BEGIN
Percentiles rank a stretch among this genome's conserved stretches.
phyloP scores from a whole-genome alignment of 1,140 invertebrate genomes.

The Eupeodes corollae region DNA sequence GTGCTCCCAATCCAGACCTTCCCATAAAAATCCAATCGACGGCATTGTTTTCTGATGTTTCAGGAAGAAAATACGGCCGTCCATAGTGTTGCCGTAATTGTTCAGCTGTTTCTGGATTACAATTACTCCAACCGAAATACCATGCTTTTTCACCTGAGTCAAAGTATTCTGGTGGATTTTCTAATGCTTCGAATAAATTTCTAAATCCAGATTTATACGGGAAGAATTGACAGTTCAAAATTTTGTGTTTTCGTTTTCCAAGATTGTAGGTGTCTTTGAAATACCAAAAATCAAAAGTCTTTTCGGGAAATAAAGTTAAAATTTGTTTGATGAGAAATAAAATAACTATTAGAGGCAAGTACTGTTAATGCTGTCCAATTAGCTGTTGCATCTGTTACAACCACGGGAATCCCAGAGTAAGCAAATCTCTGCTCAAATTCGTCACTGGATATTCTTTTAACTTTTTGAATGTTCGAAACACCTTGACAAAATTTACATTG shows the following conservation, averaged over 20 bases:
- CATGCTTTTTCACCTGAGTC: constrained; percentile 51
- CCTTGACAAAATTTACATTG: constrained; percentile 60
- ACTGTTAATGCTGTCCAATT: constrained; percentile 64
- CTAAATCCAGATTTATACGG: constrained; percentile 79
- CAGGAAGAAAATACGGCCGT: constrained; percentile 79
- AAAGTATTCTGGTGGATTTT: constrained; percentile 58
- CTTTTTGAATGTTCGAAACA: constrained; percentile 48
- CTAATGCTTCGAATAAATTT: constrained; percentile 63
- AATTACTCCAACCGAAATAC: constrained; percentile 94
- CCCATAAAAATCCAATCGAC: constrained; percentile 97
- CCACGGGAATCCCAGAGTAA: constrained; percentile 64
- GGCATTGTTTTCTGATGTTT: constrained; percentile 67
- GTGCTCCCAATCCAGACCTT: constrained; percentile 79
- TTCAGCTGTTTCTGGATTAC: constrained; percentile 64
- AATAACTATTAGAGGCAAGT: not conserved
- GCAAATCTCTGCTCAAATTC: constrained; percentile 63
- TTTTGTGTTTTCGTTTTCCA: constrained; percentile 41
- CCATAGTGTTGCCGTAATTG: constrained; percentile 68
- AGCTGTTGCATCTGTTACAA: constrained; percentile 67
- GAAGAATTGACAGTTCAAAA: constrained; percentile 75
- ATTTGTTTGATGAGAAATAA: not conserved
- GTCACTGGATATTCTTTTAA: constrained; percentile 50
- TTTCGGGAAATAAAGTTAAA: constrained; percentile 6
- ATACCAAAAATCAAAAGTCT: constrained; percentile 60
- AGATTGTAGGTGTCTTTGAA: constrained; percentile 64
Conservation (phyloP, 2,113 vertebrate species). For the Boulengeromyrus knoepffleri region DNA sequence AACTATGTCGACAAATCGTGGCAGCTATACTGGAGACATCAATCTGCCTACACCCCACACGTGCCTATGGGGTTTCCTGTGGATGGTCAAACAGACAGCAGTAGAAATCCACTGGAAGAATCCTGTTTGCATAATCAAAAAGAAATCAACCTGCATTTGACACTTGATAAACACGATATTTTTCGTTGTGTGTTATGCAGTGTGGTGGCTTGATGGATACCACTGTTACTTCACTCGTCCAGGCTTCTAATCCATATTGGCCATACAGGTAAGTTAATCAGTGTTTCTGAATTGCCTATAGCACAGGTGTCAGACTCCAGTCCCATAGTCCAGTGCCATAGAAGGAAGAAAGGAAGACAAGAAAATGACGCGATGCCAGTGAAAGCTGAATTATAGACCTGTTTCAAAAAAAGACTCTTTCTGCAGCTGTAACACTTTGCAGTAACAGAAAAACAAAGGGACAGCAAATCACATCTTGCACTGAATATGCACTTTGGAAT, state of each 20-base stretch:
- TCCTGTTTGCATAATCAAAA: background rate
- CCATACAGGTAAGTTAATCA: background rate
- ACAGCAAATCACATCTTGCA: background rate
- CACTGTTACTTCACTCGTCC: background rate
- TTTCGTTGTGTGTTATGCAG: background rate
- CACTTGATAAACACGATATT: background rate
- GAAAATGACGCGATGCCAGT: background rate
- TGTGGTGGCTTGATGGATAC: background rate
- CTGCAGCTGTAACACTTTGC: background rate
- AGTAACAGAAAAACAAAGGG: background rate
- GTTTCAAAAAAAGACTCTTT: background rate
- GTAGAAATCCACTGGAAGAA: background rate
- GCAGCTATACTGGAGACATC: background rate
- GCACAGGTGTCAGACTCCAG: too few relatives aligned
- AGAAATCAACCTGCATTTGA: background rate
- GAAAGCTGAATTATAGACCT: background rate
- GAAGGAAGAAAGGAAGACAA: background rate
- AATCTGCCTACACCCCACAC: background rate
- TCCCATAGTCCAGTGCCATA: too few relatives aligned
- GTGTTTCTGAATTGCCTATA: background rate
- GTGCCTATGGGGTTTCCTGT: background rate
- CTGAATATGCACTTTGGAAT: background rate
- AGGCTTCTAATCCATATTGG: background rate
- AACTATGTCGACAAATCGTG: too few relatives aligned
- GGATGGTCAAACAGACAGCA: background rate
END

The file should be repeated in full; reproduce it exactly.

Percentiles rank a stretch among this genome's conserved stretches.
phyloP scores from a whole-genome alignment of 1,140 invertebrate genomes.

The Eupeodes corollae region DNA sequence GTGCTCCCAATCCAGACCTTCCCATAAAAATCCAATCGACGGCATTGTTTTCTGATGTTTCAGGAAGAAAATACGGCCGTCCATAGTGTTGCCGTAATTGTTCAGCTGTTTCTGGATTACAATTACTCCAACCGAAATACCATGCTTTTTCACCTGAGTCAAAGTATTCTGGTGGATTTTCTAATGCTTCGAATAAATTTCTAAATCCAGATTTATACGGGAAGAATTGACAGTTCAAAATTTTGTGTTTTCGTTTTCCAAGATTGTAGGTGTCTTTGAAATACCAAAAATCAAAAGTCTTTTCGGGAAATAAAGTTAAAATTTGTTTGATGAGAAATAAAATAACTATTAGAGGCAAGTACTGTTAATGCTGTCCAATTAGCTGTTGCATCTGTTACAACCACGGGAATCCCAGAGTAAGCAAATCTCTGCTCAAATTCGTCACTGGATATTCTTTTAACTTTTTGAATGTTCGAAACACCTTGACAAAATTTACATTG shows the following conservation, averaged over 20 bases:
- CATGCTTTTTCACCTGAGTC: constrained; percentile 51
- CCTTGACAAAATTTACATTG: constrained; percentile 60
- ACTGTTAATGCTGTCCAATT: constrained; percentile 64
- CTAAATCCAGATTTATACGG: constrained; percentile 79
- CAGGAAGAAAATACGGCCGT: constrained; percentile 79
- AAAGTATTCTGGTGGATTTT: constrained; percentile 58
- CTTTTTGAATGTTCGAAACA: constrained; percentile 48
- CTAATGCTTCGAATAAATTT: constrained; percentile 63
- AATTACTCCAACCGAAATAC: constrained; percentile 94
- CCCATAAAAATCCAATCGAC: constrained; percentile 97
- CCACGGGAATCCCAGAGTAA: constrained; percentile 64
- GGCATTGTTTTCTGATGTTT: constrained; percentile 67
- GTGCTCCCAATCCAGACCTT: constrained; percentile 79
- TTCAGCTGTTTCTGGATTAC: constrained; percentile 64
- AATAACTATTAGAGGCAAGT: not conserved
- GCAAATCTCTGCTCAAATTC: constrained; percentile 63
- TTTTGTGTTTTCGTTTTCCA: constrained; percentile 41
- CCATAGTGTTGCCGTAATTG: constrained; percentile 68
- AGCTGTTGCATCTGTTACAA: constrained; percentile 67
- GAAGAATTGACAGTTCAAAA: constrained; percentile 75
- ATTTGTTTGATGAGAAATAA: not conserved
- GTCACTGGATATTCTTTTAA: constrained; percentile 50
- TTTCGGGAAATAAAGTTAAA: constrained; percentile 6
- ATACCAAAAATCAAAAGTCT: constrained; percentile 60
- AGATTGTAGGTGTCTTTGAA: constrained; percentile 64
Conservation (phyloP, 2,113 vertebrate species). For the Boulengeromyrus knoepffleri region DNA sequence AACTATGTCGACAAATCGTGGCAGCTATACTGGAGACATCAATCTGCCTACACCCCACACGTGCCTATGGGGTTTCCTGTGGATGGTCAAACAGACAGCAGTAGAAATCCACTGGAAGAATCCTGTTTGCATAATCAAAAAGAAATCAACCTGCATTTGACACTTGATAAACACGATATTTTTCGTTGTGTGTTATGCAGTGTGGTGGCTTGATGGATACCACTGTTACTTCACTCGTCCAGGCTTCTAATCCATATTGGCCATACAGGTAAGTTAATCAGTGTTTCTGAATTGCCTATAGCACAGGTGTCAGACTCCAGTCCCATAGTCCAGTGCCATAGAAGGAAGAAAGGAAGACAAGAAAATGACGCGATGCCAGTGAAAGCTGAATTATAGACCTGTTTCAAAAAAAGACTCTTTCTGCAGCTGTAACACTTTGCAGTAACAGAAAAACAAAGGGACAGCAAATCACATCTTGCACTGAATATGCACTTTGGAAT, state of each 20-base stretch:
- TCCTGTTTGCATAATCAAAA: background rate
- CCATACAGGTAAGTTAATCA: background rate
- ACAGCAAATCACATCTTGCA: background rate
- CACTGTTACTTCACTCGTCC: background rate
- TTTCGTTGTGTGTTATGCAG: background rate
- CACTTGATAAACACGATATT: background rate
- GAAAATGACGCGATGCCAGT: background rate
- TGTGGTGGCTTGATGGATAC: background rate
- CTGCAGCTGTAACACTTTGC: background rate
- AGTAACAGAAAAACAAAGGG: background rate
- GTTTCAAAAAAAGACTCTTT: background rate
- GTAGAAATCCACTGGAAGAA: background rate
- GCAGCTATACTGGAGACATC: background rate
- GCACAGGTGTCAGACTCCAG: too few relatives aligned
- AGAAATCAACCTGCATTTGA: background rate
- GAAAGCTGAATTATAGACCT: background rate
- GAAGGAAGAAAGGAAGACAA: background rate
- AATCTGCCTACACCCCACAC: background rate
- TCCCATAGTCCAGTGCCATA: too few relatives aligned
- GTGTTTCTGAATTGCCTATA: background rate
- GTGCCTATGGGGTTTCCTGT: background rate
- CTGAATATGCACTTTGGAAT: background rate
- AGGCTTCTAATCCATATTGG: background rate
- AACTATGTCGACAAATCGTG: too few relatives aligned
- GGATGGTCAAACAGACAGCA: background rate